Interestingly the leading indication for corneal transplant in this research was not due to corneal opacity from infections and trauma as was hypothesized, but rather by pseudophakic bullous keratopathy (PBK) (26.7%), followed by keratoconus (21.3%) with corneal scaring (20.0%) being third. This finding is similar to what was found by some authors (8, 9) and different from other studies (10, 11) which rather had keratoconus as the leading indication in the selected populations. Keratoconus ranked second in our research and was responsible for 20.3 % of the indications.
Preoperatively, 4% of the participants in this study had moderate to severe visual impairment with best corrected (aided) VA <6/18 to 3/60. Almost all (96%) were blind with entrance-aided VA of <3/60. Among the blind eyes, 66.7% presented with VA of <1/60 in the eye indicated for surgery. All the participants had severe visual impairment and blindness in this study mainly because of the very low availability of donor tissue and the long waiting lists from a backlog of cases, similar to another study (12) 

About a quarter of the patients (26.7%) that underwent keratoplasty had more than one complication. Two-thirds of complications were of early onset thus occurring within the first 2 weeks after surgery. A total of 14.7% of the grafts failed by the end of the follow-up period with a median of 12 months (average ± SD; 9.28 ± 3.86). Although this was <28.7% found in Yorston et al. (2) and 16.7% found in Yildirim et al. (13), their studies had average follow-up periods of 27.3 months and 38.9, respectively (2, 13). The reasons for the graft failures were not recorded in most of the records. For the few that were reported, some of the causes were allograft rejection, glaucoma, and microbial keratitis.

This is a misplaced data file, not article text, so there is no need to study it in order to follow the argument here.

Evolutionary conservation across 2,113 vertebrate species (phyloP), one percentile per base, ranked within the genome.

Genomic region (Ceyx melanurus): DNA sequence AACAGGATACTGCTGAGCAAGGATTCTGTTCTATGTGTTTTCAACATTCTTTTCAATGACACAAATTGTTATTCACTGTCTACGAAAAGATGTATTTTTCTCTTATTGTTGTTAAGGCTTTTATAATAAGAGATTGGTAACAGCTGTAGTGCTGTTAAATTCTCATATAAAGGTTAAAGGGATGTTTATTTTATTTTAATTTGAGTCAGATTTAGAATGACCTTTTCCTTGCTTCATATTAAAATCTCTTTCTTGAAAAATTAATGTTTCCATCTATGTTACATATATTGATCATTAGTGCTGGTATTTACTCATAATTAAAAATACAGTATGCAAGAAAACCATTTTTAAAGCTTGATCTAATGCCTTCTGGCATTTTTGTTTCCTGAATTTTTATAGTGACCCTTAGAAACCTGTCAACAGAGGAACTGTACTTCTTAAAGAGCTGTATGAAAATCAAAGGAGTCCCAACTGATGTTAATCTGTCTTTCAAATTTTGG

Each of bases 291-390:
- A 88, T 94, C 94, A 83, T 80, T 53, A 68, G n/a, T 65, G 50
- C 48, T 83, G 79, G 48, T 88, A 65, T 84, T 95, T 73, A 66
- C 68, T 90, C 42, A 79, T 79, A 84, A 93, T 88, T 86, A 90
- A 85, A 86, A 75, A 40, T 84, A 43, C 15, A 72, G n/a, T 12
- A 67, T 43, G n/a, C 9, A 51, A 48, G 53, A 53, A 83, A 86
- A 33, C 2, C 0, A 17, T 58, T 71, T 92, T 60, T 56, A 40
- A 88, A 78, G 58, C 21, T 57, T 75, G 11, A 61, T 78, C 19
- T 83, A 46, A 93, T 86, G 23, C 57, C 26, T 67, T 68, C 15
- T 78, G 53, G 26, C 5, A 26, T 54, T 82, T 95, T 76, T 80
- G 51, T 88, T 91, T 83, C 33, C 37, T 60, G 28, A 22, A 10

In our study, preoperatively, 96% of the participant had vision <3/60. Postoperatively this had reduced to 45.4%. Also, preoperatively only 4% of the participants in our study had moderate to severe visual impairment with the remaining being blind. This changed to almost half of the participants (49.3%) having moderate to severe visual impairment (VA of <6/18 to 3/60) after surgery. In a study by Wagoner et al. in 2009 (10), 60% of recipients achieved BA of 6/60 or better which is about twice more than what was found in our study, which is probably due to our short follow-up as most sutures have not yet been removed and most eyes have not yet refracted. Postoperative unaided VA ranged from 1/60 to 6/9 with a mean VA of 3/60. This study did not set out to look further at aided VA postoperatively which would have been expected to be much better than the unaided VA.
 

Conclusion

PBK is the leading indication for corneal transplant in our setting. As cataract surgical rates increases in Ghana, we should brace ourselves for a proportional increase in the incidence of PBK and thus the need for transplant to restore sight to these patients. Preoperatively, 96% of the participants were blind (VA <3/60) which reduced significantly postoperatively to 45.4%, with the majority in the working age group (20–60 years of age). This is a positive visual outcome that might guide policy restructuring on corneal transplantation services.

Limitations
Relatively few surgical cases had been performed over the study period resulting in a very small sample size compared to other studies on keratoplasty.

 

Acknowledgment                                                        
The authors thank the staff at the Eye Clinic, Komfo Anokye Teaching Hospital, Kumasi, Ghana

 

Availability of data and materials                      
The datasets generated during and/or analyzed during the current study are available in the Harvard dataset repository (https://doi.org/10.7910/DVN/K2GFFR)
 

Authors’ contributions                                                
Design and Conduct of Study (SL, EOP, EKAA, AKM); data collection (EOP); data analysis and interpretation (EKAA, SL, AKM, EOP); manuscript preparation, review, and approval (EKAA, SL, AKM, EOP).